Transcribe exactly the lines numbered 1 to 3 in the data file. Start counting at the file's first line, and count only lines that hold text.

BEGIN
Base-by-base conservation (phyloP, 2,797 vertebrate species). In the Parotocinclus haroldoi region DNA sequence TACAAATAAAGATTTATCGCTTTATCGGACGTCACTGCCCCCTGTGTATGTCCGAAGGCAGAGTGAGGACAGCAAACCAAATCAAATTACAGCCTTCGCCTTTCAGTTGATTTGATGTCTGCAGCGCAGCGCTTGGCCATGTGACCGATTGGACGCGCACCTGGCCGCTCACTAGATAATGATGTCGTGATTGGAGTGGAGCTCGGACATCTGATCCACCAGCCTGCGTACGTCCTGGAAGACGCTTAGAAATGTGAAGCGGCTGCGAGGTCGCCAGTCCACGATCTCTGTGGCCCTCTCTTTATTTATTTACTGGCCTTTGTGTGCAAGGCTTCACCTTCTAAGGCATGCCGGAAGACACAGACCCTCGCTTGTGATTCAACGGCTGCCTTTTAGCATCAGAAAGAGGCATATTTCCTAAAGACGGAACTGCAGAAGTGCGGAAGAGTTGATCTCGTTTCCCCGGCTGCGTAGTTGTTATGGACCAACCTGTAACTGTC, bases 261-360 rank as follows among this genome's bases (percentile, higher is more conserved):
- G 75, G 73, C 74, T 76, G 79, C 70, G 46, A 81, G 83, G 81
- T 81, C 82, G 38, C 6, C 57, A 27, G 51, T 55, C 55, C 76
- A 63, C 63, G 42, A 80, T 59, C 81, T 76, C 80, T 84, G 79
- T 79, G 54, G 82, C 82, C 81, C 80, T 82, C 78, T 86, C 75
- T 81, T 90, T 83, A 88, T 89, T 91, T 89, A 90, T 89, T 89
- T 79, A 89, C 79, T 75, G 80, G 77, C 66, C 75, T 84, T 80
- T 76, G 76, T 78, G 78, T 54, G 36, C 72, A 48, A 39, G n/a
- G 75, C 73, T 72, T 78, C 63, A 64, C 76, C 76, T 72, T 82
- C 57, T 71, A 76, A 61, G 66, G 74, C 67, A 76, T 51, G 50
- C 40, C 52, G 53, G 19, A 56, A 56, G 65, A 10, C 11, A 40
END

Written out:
Base-by-base conservation (phyloP, 2,797 vertebrate species). In the Parotocinclus haroldoi region DNA sequence TACAAATAAAGATTTATCGCTTTATCGGACGTCACTGCCCCCTGTGTATGTCCGAAGGCAGAGTGAGGACAGCAAACCAAATCAAATTACAGCCTTCGCCTTTCAGTTGATTTGATGTCTGCAGCGCAGCGCTTGGCCATGTGACCGATTGGACGCGCACCTGGCCGCTCACTAGATAATGATGTCGTGATTGGAGTGGAGCTCGGACATCTGATCCACCAGCCTGCGTACGTCCTGGAAGACGCTTAGAAATGTGAAGCGGCTGCGAGGTCGCCAGTCCACGATCTCTGTGGCCCTCTCTTTATTTATTTACTGGCCTTTGTGTGCAAGGCTTCACCTTCTAAGGCATGCCGGAAGACACAGACCCTCGCTTGTGATTCAACGGCTGCCTTTTAGCATCAGAAAGAGGCATATTTCCTAAAGACGGAACTGCAGAAGTGCGGAAGAGTTGATCTCGTTTCCCCGGCTGCGTAGTTGTTATGGACCAACCTGTAACTGTC, bases 261-360 rank as follows among this genome's bases (percentile, higher is more conserved):
- G 75, G 73, C 74, T 76, G 79, C 70, G 46, A 81, G 83, G 81
- T 81, C 82, G 38, C 6, C 57, A 27, G 51, T 55, C 55, C 76